PAWTUCKET, R.I. (WPRI) — Dr. Joke Alesh owns three businesses: Marigold Dental Studio in Pawtucket, Eliqa Headwear, and Primary Weddings & Events.

“It isn’t easy to be a Black business owner in America, but it’s so necessary,” the Providence native said.

According to the Pew Research Center, only 3% of U.S. businesses were Black-owned in 2020, despite Black adults making up 12.4% of the overall population.

Of those businesses, 66% had fewer than 10 employees, and only 3% had more than 50 employees. Meanwhile, Pew says in 2020, “white Americans accounted for a large majority (86%) of firms whose ownership was classifiable by race and ethnicity.”

While Alesh always knew she wanted to open a dental practice, she didn’t plan on becoming an entrepreneur too.

“If I see a problem, I try to find a solution,” Alesh said. “In terms of starting a business, I was just winging it.”

During the pandemic, more health professionals wanted to start covering their hair while seeing patients, according to Alesh.

“As a woman of color with textured hair, regular cotton scrub caps will break your hair and people were asking, ‘Does anyone know of satin-lined scrub caps?'” she recalled.

Despite some products being on the market, Alesh couldn’t find what she was looking for: “I don’t really like patterns, so I wanted a solid pattern that would match the scrubs I wear to work.”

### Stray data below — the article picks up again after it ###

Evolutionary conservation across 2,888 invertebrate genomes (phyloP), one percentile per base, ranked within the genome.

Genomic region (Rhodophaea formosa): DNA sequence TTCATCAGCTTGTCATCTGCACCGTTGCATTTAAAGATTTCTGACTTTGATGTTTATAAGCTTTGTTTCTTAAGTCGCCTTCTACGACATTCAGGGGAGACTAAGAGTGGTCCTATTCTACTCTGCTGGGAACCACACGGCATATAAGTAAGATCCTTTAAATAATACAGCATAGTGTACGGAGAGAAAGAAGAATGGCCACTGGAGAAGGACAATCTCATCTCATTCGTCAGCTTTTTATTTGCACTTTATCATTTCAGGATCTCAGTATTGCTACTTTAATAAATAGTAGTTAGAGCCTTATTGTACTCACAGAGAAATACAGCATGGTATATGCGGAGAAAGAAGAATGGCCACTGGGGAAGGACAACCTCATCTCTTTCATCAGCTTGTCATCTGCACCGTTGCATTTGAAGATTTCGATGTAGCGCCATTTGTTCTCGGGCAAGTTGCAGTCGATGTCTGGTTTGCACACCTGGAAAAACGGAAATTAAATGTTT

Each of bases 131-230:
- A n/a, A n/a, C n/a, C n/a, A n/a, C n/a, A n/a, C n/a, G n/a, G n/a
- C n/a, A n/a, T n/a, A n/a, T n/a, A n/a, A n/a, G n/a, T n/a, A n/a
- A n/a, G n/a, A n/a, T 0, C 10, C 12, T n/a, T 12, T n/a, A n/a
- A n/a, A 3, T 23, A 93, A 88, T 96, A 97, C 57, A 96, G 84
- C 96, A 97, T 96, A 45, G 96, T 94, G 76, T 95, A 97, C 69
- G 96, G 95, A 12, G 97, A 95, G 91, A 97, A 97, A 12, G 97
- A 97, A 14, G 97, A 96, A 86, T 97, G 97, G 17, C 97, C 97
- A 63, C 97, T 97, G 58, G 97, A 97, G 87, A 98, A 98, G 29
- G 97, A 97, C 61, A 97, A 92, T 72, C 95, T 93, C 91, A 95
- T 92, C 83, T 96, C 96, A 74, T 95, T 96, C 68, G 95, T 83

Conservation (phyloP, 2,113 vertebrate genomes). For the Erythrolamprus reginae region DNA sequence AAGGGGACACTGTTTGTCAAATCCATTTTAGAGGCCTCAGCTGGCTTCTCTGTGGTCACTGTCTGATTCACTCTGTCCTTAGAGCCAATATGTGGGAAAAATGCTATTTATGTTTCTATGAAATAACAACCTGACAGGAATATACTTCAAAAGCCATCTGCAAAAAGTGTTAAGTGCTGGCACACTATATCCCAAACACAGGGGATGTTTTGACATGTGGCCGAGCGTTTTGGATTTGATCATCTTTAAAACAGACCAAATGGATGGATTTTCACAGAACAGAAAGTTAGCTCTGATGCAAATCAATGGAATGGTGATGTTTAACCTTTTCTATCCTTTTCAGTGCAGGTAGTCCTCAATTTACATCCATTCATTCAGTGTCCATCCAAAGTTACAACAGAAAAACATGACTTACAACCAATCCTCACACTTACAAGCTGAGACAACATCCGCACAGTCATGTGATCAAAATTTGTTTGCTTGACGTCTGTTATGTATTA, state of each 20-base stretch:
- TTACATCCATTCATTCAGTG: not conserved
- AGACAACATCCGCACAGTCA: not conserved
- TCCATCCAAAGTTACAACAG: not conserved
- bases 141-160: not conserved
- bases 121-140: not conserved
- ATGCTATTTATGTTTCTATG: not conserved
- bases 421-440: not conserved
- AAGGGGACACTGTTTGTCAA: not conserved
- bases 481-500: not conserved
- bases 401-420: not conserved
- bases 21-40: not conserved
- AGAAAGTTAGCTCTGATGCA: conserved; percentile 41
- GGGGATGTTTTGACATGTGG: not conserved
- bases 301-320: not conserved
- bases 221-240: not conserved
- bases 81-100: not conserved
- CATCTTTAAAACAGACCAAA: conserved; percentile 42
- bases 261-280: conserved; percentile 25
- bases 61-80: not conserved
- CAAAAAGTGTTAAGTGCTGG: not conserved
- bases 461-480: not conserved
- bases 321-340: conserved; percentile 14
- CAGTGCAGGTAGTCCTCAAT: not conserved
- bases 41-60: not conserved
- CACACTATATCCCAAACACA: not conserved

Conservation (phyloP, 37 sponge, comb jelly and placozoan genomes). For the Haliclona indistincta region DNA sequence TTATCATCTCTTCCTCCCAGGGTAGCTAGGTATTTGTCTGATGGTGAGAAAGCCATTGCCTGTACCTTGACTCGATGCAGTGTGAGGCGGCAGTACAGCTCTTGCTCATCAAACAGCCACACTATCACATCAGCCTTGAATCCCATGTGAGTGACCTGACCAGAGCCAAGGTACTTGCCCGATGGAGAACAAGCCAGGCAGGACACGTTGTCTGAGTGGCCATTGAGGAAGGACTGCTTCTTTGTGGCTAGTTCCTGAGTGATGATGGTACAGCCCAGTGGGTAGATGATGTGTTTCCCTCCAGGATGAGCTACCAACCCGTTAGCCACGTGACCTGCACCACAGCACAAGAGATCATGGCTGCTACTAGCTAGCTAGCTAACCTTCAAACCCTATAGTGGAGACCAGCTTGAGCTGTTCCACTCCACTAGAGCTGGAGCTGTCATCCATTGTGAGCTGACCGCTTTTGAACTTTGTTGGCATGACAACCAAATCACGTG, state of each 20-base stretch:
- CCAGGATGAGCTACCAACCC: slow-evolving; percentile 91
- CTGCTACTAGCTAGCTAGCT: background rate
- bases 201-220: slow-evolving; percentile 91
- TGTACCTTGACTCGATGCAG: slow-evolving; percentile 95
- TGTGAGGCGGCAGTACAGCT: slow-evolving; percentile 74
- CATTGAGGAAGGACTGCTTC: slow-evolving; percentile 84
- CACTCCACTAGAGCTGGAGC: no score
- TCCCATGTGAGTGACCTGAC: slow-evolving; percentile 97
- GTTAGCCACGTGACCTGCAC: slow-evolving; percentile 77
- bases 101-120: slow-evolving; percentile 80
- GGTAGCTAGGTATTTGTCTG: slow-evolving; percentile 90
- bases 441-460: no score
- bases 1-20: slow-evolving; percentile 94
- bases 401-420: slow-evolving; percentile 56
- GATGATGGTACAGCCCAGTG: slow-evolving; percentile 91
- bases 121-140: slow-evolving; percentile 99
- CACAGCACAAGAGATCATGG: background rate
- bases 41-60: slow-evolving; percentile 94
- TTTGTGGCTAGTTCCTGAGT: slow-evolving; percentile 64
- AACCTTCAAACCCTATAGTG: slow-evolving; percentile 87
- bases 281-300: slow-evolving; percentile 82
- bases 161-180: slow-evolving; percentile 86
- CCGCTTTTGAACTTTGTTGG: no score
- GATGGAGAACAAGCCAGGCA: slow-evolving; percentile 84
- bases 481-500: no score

Alesh took matters into her own hands. She launched a website and had her tailor make a prototype. She started out with only three colors and now sells up to 19 colors, along with other products.

“It’s gone to every state, all 50 states,” Alesh added, “and I want to say Jamaica, Germany … at least four or five other countries too.”

Alesh said her dental practice is also filling a need in the community.

“I’m happy to exist as the first Black woman from Rhode Island to open a dental office in Rhode Island,” she said. “That is a huge accomplishment for me, for me to be able to be a role model for other people.”

“The fabric of America is a multitude of different kind of people,” she added. “It’s important for us to exist, for people to support Black businesses.”

When asked what advice she had for people starting their own business, Alesh said: “Start. Start now. I truly believe in failing fast. It’s just a matter of believing that you can.”

If you want to support Black-owned businesses in Rhode Island, 12 News has compiled a list you can find here.